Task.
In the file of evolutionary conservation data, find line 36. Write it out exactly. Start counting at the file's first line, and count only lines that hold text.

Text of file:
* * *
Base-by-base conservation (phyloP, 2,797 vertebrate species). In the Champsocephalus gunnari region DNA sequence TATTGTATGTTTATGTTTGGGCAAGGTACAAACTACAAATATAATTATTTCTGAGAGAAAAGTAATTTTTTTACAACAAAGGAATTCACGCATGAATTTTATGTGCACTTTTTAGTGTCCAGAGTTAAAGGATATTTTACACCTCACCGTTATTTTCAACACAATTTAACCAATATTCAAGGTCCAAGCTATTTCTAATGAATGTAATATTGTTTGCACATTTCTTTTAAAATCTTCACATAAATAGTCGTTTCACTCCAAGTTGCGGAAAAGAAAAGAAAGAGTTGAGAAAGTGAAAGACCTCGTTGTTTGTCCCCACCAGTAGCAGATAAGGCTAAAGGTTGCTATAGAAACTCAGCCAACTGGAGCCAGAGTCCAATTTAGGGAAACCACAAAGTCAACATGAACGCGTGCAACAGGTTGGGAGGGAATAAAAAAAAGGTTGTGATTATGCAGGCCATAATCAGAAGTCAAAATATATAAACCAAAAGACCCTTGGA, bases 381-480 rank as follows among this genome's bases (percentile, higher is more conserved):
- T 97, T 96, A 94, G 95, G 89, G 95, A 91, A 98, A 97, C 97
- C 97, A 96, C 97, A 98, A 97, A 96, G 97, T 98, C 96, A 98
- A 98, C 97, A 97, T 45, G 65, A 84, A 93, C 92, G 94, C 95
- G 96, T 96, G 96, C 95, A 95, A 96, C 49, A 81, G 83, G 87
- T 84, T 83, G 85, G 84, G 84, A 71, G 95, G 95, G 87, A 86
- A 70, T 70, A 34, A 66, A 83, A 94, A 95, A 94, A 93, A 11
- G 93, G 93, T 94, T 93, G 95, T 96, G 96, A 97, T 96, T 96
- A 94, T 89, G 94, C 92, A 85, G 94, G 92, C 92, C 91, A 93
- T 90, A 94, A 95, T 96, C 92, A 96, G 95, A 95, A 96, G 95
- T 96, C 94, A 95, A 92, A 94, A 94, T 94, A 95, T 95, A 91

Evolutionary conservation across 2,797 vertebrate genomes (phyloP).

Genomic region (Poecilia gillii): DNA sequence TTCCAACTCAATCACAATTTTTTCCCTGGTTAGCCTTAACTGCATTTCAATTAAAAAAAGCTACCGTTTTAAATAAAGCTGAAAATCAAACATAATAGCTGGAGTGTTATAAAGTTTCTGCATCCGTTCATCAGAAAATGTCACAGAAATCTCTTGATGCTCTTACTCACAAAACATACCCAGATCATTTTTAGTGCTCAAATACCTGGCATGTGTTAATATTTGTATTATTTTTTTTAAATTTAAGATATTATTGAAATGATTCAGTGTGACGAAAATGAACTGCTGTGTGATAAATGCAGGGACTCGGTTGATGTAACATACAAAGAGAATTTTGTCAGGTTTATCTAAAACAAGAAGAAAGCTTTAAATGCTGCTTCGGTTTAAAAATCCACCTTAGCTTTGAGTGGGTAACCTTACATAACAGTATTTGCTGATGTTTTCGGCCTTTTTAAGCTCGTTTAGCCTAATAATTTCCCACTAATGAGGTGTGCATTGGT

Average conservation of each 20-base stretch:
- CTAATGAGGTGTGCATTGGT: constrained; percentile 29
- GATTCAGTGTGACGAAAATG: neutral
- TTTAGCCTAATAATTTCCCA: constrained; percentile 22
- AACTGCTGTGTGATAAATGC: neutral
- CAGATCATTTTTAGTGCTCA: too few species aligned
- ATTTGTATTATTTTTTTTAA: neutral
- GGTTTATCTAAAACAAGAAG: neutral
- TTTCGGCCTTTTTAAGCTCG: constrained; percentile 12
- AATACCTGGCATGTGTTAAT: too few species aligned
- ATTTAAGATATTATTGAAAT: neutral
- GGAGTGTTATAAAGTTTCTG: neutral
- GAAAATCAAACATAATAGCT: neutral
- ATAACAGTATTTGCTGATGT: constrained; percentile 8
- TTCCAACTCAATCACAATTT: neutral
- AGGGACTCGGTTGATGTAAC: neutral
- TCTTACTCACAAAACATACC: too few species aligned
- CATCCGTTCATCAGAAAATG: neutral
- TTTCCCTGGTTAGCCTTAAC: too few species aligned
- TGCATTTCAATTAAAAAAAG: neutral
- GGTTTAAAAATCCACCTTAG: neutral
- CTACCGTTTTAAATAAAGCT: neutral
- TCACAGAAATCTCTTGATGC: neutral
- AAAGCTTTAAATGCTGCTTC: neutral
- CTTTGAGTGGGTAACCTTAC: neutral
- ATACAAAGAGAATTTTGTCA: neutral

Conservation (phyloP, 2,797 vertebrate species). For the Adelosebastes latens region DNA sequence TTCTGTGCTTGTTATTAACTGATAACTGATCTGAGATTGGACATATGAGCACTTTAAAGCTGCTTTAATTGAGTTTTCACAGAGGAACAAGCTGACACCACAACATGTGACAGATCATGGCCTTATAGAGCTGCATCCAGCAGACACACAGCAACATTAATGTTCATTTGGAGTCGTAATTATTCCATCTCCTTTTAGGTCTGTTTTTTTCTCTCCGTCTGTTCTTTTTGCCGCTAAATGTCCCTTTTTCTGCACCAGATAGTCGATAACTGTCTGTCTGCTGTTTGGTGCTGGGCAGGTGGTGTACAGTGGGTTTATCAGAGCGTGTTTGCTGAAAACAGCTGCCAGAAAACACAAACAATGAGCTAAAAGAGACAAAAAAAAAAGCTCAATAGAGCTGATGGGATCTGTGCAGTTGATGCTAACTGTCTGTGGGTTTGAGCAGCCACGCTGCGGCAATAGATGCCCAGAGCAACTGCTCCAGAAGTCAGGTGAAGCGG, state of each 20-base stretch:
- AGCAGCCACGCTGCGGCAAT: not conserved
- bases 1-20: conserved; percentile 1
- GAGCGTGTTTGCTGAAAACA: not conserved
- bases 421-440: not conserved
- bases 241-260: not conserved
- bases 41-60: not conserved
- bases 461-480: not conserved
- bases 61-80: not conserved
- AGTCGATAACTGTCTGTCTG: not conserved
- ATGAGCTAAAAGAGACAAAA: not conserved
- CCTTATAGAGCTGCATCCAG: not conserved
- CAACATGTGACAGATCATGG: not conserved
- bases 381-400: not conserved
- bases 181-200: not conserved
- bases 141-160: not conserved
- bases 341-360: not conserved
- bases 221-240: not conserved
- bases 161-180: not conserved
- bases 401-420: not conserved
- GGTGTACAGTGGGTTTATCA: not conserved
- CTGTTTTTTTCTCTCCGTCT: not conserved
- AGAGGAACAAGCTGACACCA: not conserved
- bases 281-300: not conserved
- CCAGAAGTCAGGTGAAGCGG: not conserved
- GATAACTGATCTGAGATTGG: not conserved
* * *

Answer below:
- TCACAGAAATCTCTTGATGC: neutral